"Stayed and imposed" means that a criminal court judge imposes a sentence but stays that sentence, meaning that the convict does not immediately serve the sentence. If the convict abides by certain conditions imposed by the judge, the sentence is then be set aside, according to attorney Sydne French.Know More
In the case of an imposed and stayed sentence, the judge often sentences a convict to a jail term, but stays the jail sentence for the period of time that the convict is on probation, according to French. If the probation is later revoked, the jail sentence is then imposed.
According to Maury Beaulier, a convict may be required to meet certain conditions while on probation, which may include paying fines, remaining law-abiding, completing community service and paying restitution. In some jurisdictions, if the crime was a felony and the convict receives an imposed and stayed sentence and completes probation successfully, the felony is reduced to a misdemeanor. This is the case in Minnesota, according Beaulier.
In some jurisdictions, a convict can receive a stay of imposition, which means that no sentence is imposed at the time of conviction. If the convict does not complete probation satisfactorily, he is then sentenced, according to Law Guru.Learn more about Law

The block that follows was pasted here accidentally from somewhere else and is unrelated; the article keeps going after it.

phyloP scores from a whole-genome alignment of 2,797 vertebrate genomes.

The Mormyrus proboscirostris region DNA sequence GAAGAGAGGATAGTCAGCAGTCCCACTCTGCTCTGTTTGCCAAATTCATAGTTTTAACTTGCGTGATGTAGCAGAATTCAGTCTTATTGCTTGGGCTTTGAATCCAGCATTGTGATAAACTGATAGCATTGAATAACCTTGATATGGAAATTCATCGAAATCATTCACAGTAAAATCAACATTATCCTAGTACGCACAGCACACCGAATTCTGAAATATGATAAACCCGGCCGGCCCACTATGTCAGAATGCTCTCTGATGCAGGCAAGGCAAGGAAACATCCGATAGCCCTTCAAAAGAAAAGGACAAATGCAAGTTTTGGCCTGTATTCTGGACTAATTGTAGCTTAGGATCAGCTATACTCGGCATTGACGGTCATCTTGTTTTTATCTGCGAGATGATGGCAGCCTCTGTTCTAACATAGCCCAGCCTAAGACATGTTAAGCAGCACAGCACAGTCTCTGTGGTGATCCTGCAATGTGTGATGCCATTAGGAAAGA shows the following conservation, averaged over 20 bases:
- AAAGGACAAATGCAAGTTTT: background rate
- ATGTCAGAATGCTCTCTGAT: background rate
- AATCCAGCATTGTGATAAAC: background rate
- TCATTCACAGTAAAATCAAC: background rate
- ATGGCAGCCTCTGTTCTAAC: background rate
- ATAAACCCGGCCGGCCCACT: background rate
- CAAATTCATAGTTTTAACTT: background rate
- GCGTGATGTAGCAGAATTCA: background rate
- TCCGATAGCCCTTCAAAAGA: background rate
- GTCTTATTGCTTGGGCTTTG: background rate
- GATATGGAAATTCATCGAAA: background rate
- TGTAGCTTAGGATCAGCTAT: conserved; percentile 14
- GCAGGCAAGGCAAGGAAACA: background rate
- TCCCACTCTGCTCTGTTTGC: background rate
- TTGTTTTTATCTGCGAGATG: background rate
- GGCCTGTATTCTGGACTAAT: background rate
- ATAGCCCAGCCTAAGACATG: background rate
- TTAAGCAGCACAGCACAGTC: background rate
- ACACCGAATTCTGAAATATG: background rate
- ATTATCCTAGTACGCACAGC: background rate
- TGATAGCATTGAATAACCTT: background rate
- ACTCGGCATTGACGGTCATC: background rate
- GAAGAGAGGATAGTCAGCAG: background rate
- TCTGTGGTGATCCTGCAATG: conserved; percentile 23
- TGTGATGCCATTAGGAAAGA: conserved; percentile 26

When writing a letter to a judge before sentencing, the letter should be written as a business letter in professional form and should highlight the legitimate reasons why the defendant should not go to jail. A letter to a judge should include the judge's full name, title and address, along with the defendants return address, and everything should line up to the left margin.Full Answer >
In order to have a protective order dropped in Texas, a motion must be filed with the judge who ordered it. Both applicant and respondent are required to attend the hearing to show just cause for terminating the restraining order.Full Answer >
A warrant that is quashed is one that is overturned or set aside by a judge. According to The Meranda Law Firm, bench warrants are usually quashed with an acceptable excuse.Full Answer >
A spouse can stop alimony payments only if a judge agrees that it is warranted based on changed circumstances, according to Attorneys.com. The divorce agreement may specify ways in which alimony payments can be changed or stopped.Full Answer >